Northern Palestine was a hotbed for what was known as the small tradition, which found heroes in Isaiah, Jeremiah, Amos, Micah and other Old Testament prophets, almost all of whom were critics of the great tradition leaders who controlled the Temple in Jerusalem. 
As modern New Testament scholars have reconstructed the context in which Jesus lived and taught, they have realized that Jesus was not simply a religious figure. He was a severe critic of those who controlled the Temple, those who controlled the Empire, and those who controlled the economic systems that starved and robbed the poor and left the orphan and the widow to fend for themselves. To Jesus, these issues all tied together. 
But Jesus was a largely unknown and harmless critic as long as he remained in his northern rural setting. He was clearly an apocalyptic preacher. He advocated overthrow of a corrupt system. He believed the days of the oppressors were numbered. But he believed the overthrow could be accomplished by love, mercy and kindness.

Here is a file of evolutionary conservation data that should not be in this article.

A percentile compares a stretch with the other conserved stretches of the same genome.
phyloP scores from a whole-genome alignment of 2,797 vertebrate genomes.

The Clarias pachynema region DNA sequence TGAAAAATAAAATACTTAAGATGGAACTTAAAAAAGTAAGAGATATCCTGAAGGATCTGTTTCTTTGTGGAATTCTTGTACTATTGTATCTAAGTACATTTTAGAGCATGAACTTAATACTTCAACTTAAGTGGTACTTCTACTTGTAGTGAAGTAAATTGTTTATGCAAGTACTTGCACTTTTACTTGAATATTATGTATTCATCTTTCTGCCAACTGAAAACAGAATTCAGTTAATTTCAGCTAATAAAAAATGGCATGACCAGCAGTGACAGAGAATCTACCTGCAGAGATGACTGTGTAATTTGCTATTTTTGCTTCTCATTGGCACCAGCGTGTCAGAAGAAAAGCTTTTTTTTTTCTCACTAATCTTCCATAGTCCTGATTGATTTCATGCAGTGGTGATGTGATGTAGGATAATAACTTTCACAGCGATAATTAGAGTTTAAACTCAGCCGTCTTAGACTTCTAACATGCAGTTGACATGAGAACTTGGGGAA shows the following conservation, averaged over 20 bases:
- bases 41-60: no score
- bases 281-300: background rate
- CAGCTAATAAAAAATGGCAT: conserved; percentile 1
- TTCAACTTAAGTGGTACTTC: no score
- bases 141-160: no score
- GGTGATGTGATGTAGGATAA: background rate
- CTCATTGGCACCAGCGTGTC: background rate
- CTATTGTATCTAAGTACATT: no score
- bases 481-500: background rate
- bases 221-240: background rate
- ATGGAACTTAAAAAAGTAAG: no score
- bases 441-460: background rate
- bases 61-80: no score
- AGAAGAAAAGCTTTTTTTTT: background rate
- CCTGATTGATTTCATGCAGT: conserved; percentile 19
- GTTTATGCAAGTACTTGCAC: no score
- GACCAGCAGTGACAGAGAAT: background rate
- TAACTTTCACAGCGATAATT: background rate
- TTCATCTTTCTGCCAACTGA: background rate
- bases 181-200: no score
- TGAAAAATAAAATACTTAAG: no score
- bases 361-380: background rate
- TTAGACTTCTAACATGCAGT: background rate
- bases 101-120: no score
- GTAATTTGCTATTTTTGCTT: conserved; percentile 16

Jesus took his message to Jerusalem. However, to call his arrival a triumphal entry is to miss the point completely. He chose to enter Jerusalem riding on a donkey as mockery of the ruler’s horse. It was an ancient form of street theatre that Jesus and his followers used to make their point. The great tradition that was accepted by Jerusalem’s masses was being publicly taunted by a figure of the small tradition. 
But the critical point of Jesus’s visit to Jerusalem came when he visited the Temple. In no sense had he come to worship and make sacrifice. He went to disrupt and to make pronouncements about the judgment of God on the whole operation. He went to the Temple to announce the destruction of a whole way of life.